• Intrusion of a "big box," irresponsible corporate presence over the objection of the neighborhood and community. The "if we build they will come" attitude should not be endorsed. Instead, the Planning Department should make a conscious and careful choice about the type of development and anchor store (if any -- I am not opposed to non-development of the corridor) that will establish a presence on such a defining area of the city.
  • That Lexington Road will become even more of a highway corridor into town, further fracturing the corridor as it exists; that Peter Street will be destroyed as a Loop-10 cut-through to help advance development; that huge building/box stores and residential developments will not take into account the history and scale of the existing neighborhood; and that the property taxes will be pushed upward effectively pushing the black community out of their long-term neighborhoods; that our government will do nothing to help protect and promote the vision of Athenians for their own town's development.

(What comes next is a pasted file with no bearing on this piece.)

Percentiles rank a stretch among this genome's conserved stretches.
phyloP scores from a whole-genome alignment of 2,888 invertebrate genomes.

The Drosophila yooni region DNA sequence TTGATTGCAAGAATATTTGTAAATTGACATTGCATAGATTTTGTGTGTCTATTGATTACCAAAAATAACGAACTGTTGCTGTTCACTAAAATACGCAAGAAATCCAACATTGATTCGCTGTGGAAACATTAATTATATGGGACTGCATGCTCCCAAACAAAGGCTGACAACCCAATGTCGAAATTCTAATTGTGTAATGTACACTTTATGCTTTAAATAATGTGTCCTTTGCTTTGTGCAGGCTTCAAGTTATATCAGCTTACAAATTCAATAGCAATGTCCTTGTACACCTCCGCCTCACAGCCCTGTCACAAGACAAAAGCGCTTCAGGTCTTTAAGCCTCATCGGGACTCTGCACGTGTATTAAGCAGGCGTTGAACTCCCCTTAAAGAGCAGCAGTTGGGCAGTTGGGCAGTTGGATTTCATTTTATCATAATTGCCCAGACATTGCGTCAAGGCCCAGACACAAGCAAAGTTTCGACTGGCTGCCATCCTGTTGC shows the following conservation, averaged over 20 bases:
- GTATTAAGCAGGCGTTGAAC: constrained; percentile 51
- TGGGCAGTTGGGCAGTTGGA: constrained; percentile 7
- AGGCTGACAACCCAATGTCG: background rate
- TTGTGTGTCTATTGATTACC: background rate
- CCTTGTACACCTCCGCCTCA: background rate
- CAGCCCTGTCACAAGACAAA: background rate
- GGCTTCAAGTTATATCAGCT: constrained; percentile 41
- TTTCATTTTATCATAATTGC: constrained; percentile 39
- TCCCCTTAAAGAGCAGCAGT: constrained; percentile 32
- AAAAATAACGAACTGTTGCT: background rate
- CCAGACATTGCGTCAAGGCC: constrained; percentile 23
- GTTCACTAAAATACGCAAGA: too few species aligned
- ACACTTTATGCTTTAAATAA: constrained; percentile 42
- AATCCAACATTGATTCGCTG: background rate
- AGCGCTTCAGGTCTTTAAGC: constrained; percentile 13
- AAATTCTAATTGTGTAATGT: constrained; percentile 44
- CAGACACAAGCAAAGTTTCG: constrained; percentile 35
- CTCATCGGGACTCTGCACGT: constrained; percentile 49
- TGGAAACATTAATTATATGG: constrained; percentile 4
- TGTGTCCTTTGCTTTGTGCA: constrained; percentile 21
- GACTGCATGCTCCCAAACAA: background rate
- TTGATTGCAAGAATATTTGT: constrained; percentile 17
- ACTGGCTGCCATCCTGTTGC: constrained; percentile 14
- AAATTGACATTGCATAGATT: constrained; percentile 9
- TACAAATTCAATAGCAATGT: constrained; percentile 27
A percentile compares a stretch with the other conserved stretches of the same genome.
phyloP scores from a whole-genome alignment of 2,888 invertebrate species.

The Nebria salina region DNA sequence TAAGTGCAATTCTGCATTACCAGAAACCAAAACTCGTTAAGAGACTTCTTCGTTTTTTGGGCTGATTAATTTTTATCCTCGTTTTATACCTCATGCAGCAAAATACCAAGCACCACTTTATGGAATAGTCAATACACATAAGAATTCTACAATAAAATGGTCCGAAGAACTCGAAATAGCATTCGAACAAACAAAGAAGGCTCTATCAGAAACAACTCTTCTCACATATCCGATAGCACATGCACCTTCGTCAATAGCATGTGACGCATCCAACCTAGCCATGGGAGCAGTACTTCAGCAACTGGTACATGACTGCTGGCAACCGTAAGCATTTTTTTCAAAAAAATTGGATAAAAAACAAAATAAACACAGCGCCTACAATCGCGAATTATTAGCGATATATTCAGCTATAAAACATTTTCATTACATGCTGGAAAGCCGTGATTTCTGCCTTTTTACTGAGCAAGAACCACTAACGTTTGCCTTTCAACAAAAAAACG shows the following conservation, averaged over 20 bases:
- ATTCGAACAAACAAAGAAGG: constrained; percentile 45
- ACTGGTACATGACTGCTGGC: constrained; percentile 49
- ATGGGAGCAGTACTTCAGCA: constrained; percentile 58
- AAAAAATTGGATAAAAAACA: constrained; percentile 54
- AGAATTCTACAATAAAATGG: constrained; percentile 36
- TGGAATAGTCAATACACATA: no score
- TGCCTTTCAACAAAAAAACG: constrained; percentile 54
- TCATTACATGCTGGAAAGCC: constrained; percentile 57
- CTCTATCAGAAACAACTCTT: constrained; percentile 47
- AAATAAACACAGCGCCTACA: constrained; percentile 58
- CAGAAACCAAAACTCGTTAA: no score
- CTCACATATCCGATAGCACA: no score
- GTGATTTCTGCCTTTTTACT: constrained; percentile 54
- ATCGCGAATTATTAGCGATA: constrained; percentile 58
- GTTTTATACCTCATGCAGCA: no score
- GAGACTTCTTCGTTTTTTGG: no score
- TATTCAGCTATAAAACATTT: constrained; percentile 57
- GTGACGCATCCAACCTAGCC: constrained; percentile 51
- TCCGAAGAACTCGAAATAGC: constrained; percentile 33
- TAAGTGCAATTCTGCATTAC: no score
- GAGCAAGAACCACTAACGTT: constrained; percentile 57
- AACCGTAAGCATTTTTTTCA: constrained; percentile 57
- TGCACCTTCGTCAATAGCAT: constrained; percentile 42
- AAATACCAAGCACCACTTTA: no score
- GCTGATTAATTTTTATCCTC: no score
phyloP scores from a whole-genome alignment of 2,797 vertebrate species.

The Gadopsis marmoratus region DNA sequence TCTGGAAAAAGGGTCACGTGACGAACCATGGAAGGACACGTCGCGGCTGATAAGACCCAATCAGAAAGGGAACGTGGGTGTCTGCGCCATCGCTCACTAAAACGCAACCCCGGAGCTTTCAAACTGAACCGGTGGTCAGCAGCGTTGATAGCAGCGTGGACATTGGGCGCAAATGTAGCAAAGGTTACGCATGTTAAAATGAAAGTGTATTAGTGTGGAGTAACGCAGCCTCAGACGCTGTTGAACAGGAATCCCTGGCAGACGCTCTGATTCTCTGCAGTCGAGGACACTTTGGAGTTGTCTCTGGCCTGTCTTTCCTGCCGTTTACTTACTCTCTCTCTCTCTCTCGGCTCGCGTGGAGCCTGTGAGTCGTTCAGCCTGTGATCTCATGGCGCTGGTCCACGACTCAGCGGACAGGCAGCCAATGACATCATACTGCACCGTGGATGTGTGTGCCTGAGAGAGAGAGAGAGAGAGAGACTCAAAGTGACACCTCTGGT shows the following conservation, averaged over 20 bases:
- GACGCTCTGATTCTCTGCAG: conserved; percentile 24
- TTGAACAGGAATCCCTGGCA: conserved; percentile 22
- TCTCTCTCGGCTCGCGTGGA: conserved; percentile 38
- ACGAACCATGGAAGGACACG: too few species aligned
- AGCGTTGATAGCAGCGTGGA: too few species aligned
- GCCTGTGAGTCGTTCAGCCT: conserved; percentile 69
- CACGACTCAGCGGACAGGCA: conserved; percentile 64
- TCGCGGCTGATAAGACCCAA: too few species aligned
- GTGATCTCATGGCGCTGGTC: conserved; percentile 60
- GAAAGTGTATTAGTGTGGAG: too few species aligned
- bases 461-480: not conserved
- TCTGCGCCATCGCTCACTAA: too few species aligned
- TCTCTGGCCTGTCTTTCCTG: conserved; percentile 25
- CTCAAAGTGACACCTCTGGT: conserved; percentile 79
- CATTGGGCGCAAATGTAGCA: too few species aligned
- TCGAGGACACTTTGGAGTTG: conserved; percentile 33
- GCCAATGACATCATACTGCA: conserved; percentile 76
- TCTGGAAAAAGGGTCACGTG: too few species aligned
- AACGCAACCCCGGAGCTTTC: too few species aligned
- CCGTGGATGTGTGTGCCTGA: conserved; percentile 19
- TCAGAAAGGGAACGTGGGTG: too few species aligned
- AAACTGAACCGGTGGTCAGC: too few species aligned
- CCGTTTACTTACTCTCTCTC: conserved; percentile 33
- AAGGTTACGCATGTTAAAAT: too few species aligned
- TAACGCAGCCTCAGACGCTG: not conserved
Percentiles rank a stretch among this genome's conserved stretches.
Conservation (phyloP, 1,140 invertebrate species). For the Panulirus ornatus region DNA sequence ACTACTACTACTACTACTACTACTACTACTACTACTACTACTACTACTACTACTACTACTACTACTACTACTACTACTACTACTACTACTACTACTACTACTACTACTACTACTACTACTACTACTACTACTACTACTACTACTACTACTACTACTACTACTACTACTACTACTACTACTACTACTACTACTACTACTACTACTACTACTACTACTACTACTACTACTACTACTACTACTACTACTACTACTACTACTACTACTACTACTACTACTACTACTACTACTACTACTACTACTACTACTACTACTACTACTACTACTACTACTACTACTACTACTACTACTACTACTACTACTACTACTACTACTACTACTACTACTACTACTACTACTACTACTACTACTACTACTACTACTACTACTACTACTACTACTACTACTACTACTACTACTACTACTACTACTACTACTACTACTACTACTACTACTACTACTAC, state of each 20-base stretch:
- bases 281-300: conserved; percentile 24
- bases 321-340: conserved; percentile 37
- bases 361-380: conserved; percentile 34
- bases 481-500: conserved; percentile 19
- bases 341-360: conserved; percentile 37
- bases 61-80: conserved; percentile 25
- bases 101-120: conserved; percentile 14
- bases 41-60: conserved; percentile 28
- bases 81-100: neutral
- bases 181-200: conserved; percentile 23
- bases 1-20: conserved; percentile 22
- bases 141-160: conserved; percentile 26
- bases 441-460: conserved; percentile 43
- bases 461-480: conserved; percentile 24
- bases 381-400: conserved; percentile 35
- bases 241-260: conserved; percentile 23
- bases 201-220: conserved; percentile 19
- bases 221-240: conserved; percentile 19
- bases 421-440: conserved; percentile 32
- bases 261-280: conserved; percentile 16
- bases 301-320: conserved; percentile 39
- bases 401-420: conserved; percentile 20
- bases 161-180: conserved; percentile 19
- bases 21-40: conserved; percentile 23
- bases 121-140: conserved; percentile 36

• A Wall Mart being put up, four miles from an existing Wall Mart down on Lexington. Parking screwed up forever. We close every historic and Athens-owned business - the 40 Watt, Last Resort, The Grill, Wuxtry, The Caledonia Lounge - because suddenly its worth it for landlords to raise their prices so high that only national chains can afford to open there. We get an Olive Garden, a Super Target, a Best Buy - and suddenly I may as well live in Buford.
  • Traffic: turning left from Wilkerson onto Oak is very difficult at present. Will only become worse w/ addition of increased traffic to/from HD tract. Aesthetics: the HD tract should not "stick out" as we enter / leave downtown. It needs to mesh with the topography. Lighting should be kept to a low minimum; no retail signs (especially NO FLASHY/BLINKING LIGHTED ones). It needs to be more pedestrian friendly.